I am Carol POON Man Wai from Hong Kong! I was very much interested in Japanese pop culture, especially, comics, animation, J-POP and literature. After completing my degree in the City University of Hong Kong majoring in East Asian Studies, I continued my postgraduate study majoring in Japanese Studies in the University of Hong Kong. The title of my thesis is ¡ÈCultural Globalization? The Influence of Japanese Animation on Hong Kong Teenagers¡É During my postgraduate study, I was so lucky to be chosen by The Japan Foundation to participate in a Japanese Language Program for postgraduate students in Osaka. This opportunity had inspired and given me an excellent chance to get known and exchange ideas with many young postgraduate students/scholars from all over the world, like, France, Germany, Egypt, India, Ireland, Korea and Denmark. After that, I assisted in several academic projects and I also worked as a Teaching Assistant in the Department of Japanese Studies in the Chinese University of Hong Kong in order to prepare myself for my PhD study. Now, I was pursuing my PhD studies in the Graduate School of International Cultural Studies, Tohoku University, Japan. My research is about the gender roles in Japanese animation.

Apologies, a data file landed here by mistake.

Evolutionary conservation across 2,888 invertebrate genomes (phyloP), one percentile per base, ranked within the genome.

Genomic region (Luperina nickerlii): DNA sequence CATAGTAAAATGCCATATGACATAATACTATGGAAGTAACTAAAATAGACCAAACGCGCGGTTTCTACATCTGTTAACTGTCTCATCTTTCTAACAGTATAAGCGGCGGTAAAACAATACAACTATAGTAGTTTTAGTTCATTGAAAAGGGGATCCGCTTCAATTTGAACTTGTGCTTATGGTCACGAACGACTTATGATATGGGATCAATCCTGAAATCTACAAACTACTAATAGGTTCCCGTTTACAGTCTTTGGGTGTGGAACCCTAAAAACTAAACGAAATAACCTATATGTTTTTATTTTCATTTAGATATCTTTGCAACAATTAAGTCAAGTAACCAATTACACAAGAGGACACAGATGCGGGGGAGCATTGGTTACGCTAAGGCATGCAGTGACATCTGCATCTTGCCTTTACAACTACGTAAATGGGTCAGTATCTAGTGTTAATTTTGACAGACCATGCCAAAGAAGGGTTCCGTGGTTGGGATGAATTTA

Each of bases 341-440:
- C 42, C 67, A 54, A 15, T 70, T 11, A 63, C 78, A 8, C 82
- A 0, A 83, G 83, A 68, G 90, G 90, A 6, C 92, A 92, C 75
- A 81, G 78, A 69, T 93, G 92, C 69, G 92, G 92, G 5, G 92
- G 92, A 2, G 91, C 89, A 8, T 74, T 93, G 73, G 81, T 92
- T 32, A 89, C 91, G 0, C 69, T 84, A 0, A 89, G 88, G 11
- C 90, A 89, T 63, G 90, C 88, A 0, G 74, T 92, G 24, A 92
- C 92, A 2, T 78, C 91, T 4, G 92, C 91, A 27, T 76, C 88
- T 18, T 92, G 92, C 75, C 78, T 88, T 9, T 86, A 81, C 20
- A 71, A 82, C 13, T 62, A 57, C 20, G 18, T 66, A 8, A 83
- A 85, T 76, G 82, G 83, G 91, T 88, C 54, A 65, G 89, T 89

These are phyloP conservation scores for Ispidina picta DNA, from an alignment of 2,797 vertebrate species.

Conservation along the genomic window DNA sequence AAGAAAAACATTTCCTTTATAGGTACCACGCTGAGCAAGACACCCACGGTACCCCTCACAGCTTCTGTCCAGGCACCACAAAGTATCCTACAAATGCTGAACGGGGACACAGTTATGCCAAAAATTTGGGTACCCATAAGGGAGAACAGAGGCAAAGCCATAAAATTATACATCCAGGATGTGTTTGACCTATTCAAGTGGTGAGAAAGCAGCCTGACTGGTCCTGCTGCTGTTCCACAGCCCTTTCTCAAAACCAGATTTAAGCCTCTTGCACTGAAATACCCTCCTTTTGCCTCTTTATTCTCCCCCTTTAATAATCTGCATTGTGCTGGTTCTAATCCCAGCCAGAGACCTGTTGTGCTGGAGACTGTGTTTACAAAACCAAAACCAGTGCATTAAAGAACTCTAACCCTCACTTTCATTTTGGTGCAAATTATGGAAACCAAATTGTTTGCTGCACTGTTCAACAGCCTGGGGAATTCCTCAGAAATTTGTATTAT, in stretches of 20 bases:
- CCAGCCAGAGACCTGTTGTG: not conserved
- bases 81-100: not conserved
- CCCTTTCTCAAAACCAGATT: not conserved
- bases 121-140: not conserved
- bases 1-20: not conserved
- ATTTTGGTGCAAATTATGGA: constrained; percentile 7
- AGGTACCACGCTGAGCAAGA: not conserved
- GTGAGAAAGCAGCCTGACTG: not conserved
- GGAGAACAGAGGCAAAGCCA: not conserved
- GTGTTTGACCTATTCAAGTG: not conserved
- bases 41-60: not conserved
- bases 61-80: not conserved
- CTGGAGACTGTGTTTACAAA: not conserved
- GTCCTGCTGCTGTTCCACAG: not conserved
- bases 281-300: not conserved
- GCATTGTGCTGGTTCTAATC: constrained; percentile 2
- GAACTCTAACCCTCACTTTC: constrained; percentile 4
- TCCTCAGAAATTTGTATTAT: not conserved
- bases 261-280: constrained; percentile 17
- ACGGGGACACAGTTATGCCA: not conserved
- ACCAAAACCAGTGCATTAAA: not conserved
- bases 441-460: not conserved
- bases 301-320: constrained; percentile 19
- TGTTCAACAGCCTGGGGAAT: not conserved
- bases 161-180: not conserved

Mario Rivas

I'm originally from Mexico City, and I came to Los Angeles to attend the undergraduate film production program at USC. I received my BA in 2000 and am now working as an editor and producer in Burbank, CA.

As a kid, I first got hooked on anime when I saw Robotech on TV, and I've loved the medium ever since. There's a "child" side of me that still loves mechas and space battles; and there's a "cinephile" side that I've developed over the years that's allowed me to apreciate anime as an art form. Some favorites of mine include Akira, Ghost in the Shell, and anything by Miyazaki.